Review: “The Island of Lost Islands” by Tim Maly

Tim Maly’s recent book on the afterlives of utopias is in turns interesting, deep, frustrating, indulgent, and in the finest tradition of Borges, nonexistent.

Maly adopts a wistful tone of analysis, and Borges is again a pretty obvious influence on that language. And while Maly’s insights are pretty amazing, I felt like he cherry picked his examples a bit. Let’s be honest– some of the examples that inform us of the nature of dead utopias have sunk to the bottom of the sea, a fact he glosses over. At points I was left saying “Come on Tim, you can do better than that! Dive a little!” while people wondered who I was talking to.

But I don’t want to tear this book down, I want you to imagine yourself reading it. Flaws aside, he recreates a mental landscape of lost dreams that bewilders and excites in turns. The narrative winds its way up mountains and plunges down cliffs in a manner that really does evoke actual nausea, but in a good way. These afterlives deserve the physical act of grief, and Maly lives up to that. (For this reason I recommend no more than 15 pages at a time, and not too close to mealtimes. Also, The Island of Lost Islands doesn’t mix well with Flagyl or other photosensitive antibiotics, which I found out the hard way. Oops.)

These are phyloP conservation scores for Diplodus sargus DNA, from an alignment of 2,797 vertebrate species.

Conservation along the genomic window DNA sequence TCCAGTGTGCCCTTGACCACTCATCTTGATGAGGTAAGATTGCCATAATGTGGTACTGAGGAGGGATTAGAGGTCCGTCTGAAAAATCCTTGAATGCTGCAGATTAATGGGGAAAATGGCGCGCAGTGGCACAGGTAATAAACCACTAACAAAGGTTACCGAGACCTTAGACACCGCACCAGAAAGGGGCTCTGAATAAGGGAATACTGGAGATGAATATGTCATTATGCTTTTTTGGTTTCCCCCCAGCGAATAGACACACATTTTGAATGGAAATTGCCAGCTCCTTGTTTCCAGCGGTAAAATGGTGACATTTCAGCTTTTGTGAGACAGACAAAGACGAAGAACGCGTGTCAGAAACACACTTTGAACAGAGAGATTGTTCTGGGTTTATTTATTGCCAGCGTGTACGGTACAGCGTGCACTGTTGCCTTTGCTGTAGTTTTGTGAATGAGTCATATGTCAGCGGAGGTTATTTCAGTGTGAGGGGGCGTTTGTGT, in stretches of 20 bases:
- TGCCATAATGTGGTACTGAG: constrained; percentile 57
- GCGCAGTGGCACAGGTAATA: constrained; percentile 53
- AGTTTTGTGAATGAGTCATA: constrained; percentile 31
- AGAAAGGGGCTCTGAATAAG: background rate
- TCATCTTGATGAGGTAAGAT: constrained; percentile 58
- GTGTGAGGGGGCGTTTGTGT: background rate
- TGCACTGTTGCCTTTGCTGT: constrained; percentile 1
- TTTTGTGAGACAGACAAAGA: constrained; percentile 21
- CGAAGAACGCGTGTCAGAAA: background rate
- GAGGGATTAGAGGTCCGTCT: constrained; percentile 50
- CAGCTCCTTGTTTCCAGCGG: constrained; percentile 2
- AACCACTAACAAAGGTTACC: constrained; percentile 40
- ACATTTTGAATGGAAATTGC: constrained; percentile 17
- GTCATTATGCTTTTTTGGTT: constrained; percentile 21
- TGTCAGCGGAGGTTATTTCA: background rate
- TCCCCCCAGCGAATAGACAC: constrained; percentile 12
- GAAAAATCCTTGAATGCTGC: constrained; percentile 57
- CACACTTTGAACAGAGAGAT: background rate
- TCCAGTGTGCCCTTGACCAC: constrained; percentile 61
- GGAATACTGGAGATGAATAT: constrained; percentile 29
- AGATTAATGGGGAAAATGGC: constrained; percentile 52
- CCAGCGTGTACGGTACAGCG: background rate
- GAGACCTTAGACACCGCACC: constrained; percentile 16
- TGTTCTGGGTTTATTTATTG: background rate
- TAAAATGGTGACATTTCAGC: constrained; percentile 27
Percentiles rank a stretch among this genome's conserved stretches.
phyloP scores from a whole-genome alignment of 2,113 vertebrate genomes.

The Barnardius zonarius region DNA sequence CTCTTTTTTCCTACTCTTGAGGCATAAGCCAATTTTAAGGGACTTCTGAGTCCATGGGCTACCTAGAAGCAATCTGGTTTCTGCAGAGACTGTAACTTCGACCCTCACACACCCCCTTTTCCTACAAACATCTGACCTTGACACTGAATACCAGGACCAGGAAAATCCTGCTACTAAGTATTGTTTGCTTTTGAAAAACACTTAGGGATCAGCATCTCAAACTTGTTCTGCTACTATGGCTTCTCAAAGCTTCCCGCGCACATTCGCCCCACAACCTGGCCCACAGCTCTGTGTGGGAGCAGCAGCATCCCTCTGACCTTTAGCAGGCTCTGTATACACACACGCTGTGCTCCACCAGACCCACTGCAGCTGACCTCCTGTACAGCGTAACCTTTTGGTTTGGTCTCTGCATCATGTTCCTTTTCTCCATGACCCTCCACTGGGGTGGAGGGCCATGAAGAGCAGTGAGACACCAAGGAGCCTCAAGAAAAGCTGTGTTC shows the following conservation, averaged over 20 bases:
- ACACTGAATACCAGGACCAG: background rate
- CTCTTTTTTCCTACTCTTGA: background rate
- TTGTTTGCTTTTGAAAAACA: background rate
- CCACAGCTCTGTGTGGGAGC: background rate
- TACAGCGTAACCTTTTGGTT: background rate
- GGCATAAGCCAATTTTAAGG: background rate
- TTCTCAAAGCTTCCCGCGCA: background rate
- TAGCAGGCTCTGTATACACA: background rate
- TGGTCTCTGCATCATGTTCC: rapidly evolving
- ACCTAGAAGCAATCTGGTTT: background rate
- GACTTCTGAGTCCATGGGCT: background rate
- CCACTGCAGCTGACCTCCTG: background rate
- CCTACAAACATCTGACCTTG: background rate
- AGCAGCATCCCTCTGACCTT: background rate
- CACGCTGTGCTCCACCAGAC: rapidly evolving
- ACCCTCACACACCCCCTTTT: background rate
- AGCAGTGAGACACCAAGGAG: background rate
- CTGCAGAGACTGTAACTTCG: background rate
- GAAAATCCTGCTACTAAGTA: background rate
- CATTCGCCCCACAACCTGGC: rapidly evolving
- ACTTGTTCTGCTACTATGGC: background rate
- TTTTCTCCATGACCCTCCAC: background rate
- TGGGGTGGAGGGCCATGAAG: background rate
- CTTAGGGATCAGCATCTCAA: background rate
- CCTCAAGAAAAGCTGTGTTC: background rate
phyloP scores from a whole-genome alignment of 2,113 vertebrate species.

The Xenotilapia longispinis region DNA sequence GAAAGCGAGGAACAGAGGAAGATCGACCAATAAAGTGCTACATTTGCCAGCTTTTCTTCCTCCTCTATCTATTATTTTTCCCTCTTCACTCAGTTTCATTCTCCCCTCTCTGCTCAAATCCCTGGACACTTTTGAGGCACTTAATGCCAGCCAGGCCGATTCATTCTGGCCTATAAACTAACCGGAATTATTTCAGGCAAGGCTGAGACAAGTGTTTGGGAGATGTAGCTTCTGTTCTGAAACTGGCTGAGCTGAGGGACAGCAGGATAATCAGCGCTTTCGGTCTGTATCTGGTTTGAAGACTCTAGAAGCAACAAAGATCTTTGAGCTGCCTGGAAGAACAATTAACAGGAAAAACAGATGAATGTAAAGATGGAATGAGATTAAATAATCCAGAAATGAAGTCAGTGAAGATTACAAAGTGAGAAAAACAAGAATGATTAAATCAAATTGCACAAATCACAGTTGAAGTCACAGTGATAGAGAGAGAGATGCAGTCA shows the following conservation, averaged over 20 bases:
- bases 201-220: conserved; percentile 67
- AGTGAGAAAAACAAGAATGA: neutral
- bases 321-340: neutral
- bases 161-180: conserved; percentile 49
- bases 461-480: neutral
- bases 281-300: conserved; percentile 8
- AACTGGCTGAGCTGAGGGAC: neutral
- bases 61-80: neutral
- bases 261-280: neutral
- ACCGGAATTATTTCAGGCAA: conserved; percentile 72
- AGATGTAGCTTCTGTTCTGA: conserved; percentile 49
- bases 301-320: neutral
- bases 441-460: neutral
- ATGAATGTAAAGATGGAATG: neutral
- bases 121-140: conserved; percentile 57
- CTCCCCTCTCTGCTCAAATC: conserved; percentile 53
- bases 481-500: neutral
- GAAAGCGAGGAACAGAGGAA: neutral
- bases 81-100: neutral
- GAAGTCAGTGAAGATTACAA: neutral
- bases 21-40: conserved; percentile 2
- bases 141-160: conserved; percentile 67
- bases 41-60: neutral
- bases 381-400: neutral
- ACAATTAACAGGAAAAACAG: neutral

That it reaches so high is one of the things that frustrates me about Island, because you’re left always wanting it to reach a little higher. Yes, there’s echos of Collapse, but more as if you were to imagine it as a LARPing manual than a pop-geo-anthropology text.

Close your eyes and read Tim Maly’s Island, let it flow through you, change you, and possibly cleanse you digestively. It will let you see utopia in a new, beautiful, and heartrending way. But for fuck’s sake, don’t buy it. Not a word is true.